Thanks for the questions, @Cris_DeLoach. Here is my attempt at an answer. In the words of Michael Crichton so memorably expressed by Jeff Goldblum in Jurassic Park: “Life finds a way.”
Actually, that’s not much of an answer; it is little more than a restatement of the question. But sometimes rephrasing the question makes it easier to find or express the answer. By unpacking that statement, I believe we will find three properties that have a lot do with why evolution is successful.
- Life is abundant
- Evolution is extravagant
- Life is connected
Life is abundant
When we say “Life finds a way” what do we mean by “life”? We don’t mean specific living organisms; it is not a statement about the cleverness of dinosaurs. We mean the more abstract property of being alive. All life as we know it is mediated by atoms and molecules, and so takes the form of a set of self-sustaining and self-propagating chemical reactions. That is not all there is to life, but it is one consistent feature of everything we consider alive.
These self-sustaining, self-propagating chemical reactions are a subset of all chemical reactions. There is lots of chemistry that isn’t alive. At the same time, we can look around and see that there is great diversity in the combinations of chemistry that can be alive. And so the abstract space of all possible chemistry seemingly teems with (equally abstract) life. Thus evolution is successful because there is abundant life to find.
Evolution is extravagant
When we say “life finds a way”, “finds” implies a search. Searching has become a technical topic of study in the realm of computer science and machine learning, and there is some question as to whether evolution, as an algorithm, qualifies as a search in this technical sense. At the same time, it is clearly a process for exploring that abstract space of all possible chemistry. And from what we observe, that exploration is extravagant.
Some approaches to exploration or search focus on efficiency. They seek to find the most direct path to the or a solution, and stop when they reach it. Evolution is not like this, at least not in all cases. It does not stop when it finds a single instance of life; it does not appear to have halting criteria of any kind. It just continues exploring and finding more and more solutions. At the same time, it is not an exhaustive exploration; it is not guaranteed to find every instance of life, or to explore in a systematic fashion. So, neither efficient nor exhaustive, it is extravagant. We attribute its success to this extravagance in the sense that when drastic change occurs, some of the versions of life it has found may still be able to persist in the new context.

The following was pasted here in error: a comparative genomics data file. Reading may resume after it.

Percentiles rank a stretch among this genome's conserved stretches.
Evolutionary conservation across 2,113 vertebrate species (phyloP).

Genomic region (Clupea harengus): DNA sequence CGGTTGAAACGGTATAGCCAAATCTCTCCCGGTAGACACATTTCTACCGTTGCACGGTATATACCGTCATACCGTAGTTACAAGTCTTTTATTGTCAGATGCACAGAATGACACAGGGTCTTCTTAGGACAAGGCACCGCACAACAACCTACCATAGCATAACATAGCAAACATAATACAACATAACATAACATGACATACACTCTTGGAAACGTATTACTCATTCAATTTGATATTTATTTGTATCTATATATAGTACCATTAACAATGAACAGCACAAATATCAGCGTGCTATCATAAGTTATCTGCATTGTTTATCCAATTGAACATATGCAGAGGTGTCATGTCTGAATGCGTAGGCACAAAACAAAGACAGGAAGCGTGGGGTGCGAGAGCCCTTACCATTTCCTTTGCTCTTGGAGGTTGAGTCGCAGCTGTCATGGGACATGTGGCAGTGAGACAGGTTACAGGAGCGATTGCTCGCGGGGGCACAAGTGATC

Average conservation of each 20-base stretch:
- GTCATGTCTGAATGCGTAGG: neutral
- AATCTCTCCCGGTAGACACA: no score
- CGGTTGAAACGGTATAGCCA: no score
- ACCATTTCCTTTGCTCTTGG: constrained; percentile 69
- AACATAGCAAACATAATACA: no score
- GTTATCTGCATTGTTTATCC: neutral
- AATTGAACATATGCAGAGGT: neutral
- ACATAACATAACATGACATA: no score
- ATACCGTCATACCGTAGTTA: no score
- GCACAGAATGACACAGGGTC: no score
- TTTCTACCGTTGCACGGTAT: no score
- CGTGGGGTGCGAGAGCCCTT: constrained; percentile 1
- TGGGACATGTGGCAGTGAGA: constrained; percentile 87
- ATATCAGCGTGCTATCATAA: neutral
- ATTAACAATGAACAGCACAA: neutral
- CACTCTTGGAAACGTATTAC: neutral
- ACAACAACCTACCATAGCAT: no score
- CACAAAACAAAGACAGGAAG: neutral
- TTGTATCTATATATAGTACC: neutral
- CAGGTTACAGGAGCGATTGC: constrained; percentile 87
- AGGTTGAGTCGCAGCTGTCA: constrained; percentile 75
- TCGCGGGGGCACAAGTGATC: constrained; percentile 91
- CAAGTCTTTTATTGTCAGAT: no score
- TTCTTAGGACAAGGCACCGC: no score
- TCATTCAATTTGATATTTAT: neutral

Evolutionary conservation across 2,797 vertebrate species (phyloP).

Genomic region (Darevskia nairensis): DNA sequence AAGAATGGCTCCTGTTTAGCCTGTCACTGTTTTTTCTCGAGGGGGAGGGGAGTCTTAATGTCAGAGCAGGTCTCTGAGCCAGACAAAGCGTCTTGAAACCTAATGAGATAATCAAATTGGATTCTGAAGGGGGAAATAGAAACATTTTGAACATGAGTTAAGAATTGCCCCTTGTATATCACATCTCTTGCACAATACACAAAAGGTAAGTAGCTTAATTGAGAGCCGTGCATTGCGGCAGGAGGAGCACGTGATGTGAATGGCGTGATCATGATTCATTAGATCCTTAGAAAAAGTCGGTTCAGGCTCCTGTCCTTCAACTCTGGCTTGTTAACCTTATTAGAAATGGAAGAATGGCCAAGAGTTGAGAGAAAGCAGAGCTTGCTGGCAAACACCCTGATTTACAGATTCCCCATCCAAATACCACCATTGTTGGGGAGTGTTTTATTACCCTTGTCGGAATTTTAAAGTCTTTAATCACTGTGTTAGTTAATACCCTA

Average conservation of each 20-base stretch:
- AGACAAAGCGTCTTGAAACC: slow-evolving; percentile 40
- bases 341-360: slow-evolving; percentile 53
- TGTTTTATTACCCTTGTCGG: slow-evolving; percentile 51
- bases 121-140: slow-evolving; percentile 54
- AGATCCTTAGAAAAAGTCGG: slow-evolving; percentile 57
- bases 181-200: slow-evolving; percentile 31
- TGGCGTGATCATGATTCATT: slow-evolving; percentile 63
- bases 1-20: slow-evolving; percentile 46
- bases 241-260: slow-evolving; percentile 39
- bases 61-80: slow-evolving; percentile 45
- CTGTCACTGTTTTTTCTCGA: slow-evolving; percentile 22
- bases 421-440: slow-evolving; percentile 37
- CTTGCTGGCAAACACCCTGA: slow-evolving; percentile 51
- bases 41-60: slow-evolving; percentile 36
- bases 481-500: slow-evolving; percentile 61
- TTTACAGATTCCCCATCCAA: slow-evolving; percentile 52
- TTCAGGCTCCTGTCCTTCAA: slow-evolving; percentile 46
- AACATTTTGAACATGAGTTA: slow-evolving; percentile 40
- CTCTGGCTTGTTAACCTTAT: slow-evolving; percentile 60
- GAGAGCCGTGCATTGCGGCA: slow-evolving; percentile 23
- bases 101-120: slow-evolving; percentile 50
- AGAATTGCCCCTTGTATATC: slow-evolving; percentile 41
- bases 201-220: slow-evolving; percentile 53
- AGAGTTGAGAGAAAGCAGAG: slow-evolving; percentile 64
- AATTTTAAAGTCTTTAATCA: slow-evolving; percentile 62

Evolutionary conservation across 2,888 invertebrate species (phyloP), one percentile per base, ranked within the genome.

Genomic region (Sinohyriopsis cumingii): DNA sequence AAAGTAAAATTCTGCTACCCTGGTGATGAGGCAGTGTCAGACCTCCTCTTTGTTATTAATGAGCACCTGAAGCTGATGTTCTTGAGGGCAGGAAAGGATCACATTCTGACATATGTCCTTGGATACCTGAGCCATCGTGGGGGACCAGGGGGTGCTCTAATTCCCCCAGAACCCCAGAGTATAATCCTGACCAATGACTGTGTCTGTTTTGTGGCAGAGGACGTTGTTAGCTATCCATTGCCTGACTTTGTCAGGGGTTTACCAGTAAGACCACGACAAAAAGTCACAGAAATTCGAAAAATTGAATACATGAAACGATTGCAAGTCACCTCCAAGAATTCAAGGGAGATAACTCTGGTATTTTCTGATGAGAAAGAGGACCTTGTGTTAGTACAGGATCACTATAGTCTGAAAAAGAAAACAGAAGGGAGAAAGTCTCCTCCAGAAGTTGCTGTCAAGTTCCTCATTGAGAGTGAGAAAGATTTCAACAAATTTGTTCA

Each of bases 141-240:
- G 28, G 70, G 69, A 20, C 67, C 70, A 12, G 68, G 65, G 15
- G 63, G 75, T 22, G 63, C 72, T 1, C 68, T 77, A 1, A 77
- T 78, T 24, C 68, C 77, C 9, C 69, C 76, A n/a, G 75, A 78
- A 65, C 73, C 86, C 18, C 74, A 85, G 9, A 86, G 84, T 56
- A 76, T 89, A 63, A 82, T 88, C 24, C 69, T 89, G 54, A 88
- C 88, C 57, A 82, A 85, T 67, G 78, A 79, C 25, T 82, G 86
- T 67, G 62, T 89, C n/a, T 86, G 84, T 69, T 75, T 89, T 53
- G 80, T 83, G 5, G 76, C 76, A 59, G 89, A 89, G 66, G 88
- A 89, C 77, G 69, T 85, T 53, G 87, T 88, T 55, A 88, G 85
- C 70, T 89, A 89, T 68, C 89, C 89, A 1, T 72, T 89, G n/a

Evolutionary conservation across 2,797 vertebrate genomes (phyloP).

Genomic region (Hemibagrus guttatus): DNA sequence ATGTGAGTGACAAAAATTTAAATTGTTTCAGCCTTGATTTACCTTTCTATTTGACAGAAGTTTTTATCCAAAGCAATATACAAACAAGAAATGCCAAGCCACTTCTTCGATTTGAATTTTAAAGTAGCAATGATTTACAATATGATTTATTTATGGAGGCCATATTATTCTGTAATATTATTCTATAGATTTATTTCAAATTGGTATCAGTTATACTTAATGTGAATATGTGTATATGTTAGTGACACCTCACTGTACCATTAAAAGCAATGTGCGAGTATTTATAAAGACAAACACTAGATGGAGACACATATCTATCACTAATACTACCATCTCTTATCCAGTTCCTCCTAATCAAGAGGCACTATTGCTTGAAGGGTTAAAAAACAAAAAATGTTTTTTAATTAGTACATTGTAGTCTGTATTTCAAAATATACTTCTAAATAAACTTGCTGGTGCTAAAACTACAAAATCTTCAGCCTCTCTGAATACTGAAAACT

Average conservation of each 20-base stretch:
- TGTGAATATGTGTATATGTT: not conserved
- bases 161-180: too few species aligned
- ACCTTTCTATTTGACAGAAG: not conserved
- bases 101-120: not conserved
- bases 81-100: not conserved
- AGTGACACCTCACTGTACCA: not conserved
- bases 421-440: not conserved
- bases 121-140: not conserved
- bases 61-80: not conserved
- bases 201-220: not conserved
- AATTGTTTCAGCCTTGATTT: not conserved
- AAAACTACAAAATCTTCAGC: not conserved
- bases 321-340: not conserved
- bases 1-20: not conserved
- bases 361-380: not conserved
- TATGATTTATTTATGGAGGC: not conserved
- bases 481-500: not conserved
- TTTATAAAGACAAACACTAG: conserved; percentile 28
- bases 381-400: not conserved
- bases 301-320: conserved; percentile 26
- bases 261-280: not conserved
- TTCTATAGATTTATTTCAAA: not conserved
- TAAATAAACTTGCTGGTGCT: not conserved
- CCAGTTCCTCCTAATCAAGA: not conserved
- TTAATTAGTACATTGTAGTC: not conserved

Life is connected
If “life finds a way” there must be a way for life to find. Life may very well be abundant in the space of all possibly chemistry, but if there are broad expanses of nonliving chemistry in between, how does evolution get from one life form to another? Evolution may very well be extravagant in its exploration of the space of all possibly chemistry, but it can only occupy the living portions of that space. It must also be the case that the abundance of living chemistry is contiguous in some way, so that evolution can move from life to life. Thus evolution is successful because there is a way to success for it to follow.
Now of course there are other technical considerations. Evolution is successful because the sun is a hot spot against the backdrop of otherwise cold space, allowing the Earth to persist far from thermodynamic equilibrium. Evolution is successful because Jupiter is so large, reducing the number of catastrophic asteroid impacts on Earth and giving life and evolution time to extravagantly expand into the abundance of life that exists in the space of all possible chemistry. Evolution is successful because atoms behave according to consistent patterns such that living chemistry today is living chemistry tomorrow. And so on.
And of course we can probe further. Why is life abundant? Why is evolution extravagant? Why is life connected? We can answer these questions for a while in terms of the periodic table and the properties of subatomic particles and so on. At some point we will reach the limit of such explanations. In parallel, we might say that life is abundant and connected because God intended for physical reality to bring forth a diverse array of life as indicated in the Bible. I think these are complementary explanations and all true.